The National Rifle Association is caught up in a rapidly expanding tangle of investigations — six launched in the first five months of 2019 alone. Investigators in Congress are probing the gun group’s ties to Kremlin-linked Russians and to Donald Trump’s presidential campaign, as well as several potential campaign finance violations exposed by The Trace, while the New York Attorney General and the Senate Finance Committee are scrutinizing its nonprofit status.
Because it’s challenging to keep track of these probes, we’ve rounded them up below. We included only investigations that directly involve the NRA or its staff. We’ll keep this post updated to reflect the latest developments, and will add new investigations to the list, should they arise.
Senate Finance Committee
Financial ties to Russia
Launched February 2018
Senator Ron Wyden, the ranking member of the Senate Finance Committee, has sent a series of requests to the NRA and the Treasury Department seeking information about the gun group’s financial ties to Russian official Alexander Torshin and other Putin-linked politicians. After the arrest of self-confessed Russian agent Maria Butina in July, Wyden and committee members Sheldon Whitehouse and Bob Menendez followed up with the Treasury requesting further information about Butina’s financial links to the NRA. Butina later pleaded guilty to conspiring in the United States. Earlier this month, the Finance Committee launched a separate probe into a conservative think tank linked to Butina and Torshin. Senator Charles Grassley, who chairs the Finance Committee, has ties to the NRA.
Senate Intelligence Committee
Political ties to Russia
Launched November 2018
An NRA delegation’s trip to Moscow in 2015 is under the scrutiny of the Senate Intelligence Committee, headed by Senators Richard Burr and Mark Warner, which in November requested documents about contacts with high-profile Russians during the excursion. In January, investigators grilled former Trump aide Sam Nunberg about the links between the Trump campaign, the NRA, and Russian nationals including Maria Butina. Burr, the committee’s chair, has received ample campaign support from the NRA.
House Oversight Committee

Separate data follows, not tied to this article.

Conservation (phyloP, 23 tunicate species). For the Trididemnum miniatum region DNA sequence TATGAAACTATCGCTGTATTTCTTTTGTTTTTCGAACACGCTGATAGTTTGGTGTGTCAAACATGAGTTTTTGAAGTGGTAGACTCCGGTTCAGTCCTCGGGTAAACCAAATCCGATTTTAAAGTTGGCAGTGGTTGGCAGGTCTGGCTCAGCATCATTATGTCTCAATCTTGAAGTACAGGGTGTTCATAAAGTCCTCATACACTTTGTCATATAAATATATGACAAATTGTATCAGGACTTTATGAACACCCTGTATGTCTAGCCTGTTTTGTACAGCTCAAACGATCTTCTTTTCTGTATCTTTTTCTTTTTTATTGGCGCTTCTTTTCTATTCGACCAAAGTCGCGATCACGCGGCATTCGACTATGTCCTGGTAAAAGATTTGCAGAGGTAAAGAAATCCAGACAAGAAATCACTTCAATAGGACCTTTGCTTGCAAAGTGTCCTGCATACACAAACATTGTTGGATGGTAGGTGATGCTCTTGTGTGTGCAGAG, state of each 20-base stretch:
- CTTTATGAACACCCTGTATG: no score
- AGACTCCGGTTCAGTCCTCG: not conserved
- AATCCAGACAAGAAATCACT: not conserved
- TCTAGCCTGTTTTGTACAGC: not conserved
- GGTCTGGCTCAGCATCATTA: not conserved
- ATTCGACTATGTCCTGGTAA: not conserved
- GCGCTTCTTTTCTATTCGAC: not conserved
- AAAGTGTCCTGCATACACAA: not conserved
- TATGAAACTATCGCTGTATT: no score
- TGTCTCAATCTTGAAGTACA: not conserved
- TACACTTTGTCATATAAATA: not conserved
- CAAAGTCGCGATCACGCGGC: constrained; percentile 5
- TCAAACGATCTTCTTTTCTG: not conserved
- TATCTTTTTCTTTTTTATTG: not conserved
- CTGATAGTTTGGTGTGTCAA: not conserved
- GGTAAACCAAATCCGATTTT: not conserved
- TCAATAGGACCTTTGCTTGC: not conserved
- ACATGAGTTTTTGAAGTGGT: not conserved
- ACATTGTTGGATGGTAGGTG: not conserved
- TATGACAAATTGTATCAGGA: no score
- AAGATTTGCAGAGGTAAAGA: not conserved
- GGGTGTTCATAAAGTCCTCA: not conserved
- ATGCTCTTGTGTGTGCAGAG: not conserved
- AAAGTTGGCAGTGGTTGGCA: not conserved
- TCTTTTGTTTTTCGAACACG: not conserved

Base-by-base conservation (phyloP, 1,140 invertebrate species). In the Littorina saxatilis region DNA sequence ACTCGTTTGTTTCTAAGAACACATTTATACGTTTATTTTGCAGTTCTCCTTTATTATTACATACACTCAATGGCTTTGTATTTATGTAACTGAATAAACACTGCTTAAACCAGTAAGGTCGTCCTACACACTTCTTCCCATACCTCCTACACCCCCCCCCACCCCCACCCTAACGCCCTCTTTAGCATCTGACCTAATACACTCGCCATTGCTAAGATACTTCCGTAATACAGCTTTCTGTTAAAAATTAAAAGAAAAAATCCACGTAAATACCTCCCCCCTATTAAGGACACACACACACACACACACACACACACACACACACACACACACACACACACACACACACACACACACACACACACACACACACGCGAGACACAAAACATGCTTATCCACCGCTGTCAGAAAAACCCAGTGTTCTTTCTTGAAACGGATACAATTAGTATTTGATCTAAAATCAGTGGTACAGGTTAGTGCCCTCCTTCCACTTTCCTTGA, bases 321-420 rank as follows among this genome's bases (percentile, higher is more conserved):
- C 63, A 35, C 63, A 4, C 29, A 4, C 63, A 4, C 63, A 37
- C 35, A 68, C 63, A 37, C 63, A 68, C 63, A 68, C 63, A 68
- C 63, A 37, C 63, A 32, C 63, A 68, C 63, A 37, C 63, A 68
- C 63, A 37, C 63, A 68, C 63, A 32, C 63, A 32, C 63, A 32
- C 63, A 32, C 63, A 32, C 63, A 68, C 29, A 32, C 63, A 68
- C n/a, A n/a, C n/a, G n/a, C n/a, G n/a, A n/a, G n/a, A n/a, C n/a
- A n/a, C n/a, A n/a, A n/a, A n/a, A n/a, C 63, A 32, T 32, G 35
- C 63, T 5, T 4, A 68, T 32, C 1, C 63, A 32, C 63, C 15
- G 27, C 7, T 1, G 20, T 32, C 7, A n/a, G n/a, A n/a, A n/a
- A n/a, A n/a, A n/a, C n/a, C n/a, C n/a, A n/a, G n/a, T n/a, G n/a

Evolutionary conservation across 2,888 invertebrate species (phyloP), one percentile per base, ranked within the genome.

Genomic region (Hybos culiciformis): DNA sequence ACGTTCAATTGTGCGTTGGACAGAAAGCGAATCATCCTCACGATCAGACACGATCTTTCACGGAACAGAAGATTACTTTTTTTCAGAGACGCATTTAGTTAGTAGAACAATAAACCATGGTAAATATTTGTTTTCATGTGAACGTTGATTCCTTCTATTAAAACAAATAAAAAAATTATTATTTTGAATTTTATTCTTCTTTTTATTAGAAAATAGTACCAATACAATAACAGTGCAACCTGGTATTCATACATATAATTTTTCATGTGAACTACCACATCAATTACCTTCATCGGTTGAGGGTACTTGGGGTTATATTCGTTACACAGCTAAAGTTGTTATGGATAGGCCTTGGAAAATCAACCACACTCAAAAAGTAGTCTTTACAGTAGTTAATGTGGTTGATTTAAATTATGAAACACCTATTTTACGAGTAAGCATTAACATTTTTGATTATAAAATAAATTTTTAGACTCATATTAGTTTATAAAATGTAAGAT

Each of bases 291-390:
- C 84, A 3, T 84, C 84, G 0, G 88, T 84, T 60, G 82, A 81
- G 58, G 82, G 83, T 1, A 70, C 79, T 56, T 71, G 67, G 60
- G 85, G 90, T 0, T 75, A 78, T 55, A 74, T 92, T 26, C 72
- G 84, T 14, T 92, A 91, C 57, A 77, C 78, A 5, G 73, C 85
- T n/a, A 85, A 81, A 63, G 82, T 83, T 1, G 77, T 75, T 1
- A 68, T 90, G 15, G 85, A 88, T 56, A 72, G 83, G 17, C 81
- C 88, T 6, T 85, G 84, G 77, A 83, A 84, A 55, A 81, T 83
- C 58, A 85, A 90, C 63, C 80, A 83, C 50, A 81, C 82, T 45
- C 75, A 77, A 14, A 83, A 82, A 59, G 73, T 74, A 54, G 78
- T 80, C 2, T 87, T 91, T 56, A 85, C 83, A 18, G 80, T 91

Trump administration security clearances
Launched January 2019
As part of a probe into security clearances issued by the Trump administration, House Oversight Committee Chairman Elijah Cummings has requested documents from the NRA regarding Trump national security advisor John Bolton’s contacts with Russia. In 2013, Bolton appeared in a video for The Right to Bear Arms, the Russian gun-rights group linked to Maria Butina and Alexander Torshin. He also headed the NRA’s subcommittee on international affairs, which Cummings has also requested information about. The Oversight Committee investigation came months after Cummings and Representative Stephen Lynch first sought information from the White House about Bolton’s ties to Russia.
House and Senate joint investigation
Campaign finance violations
Launched February 2019
A joint House-Senate probe is investigating possible “illegal, excessive, and unreported in-kind donations” made by the NRA to Donald Trump’s 2016 presidential campaign and to several Republican Senate candidates. Sparked by The Trace’s reporting, Senator Sheldon Whitehouse and Congressman Jamie Raskin have contacted NRA Executive Vice President Wayne LaPierre and five campaign advertising vendors to request information about the groups’ relationships. “The evidence shows the NRA is moving money through a complex web of shell organizations to avoid campaign finance rules and boost candidates willing to carry their water,” Whitehouse told The Trace.
Political ties to Russia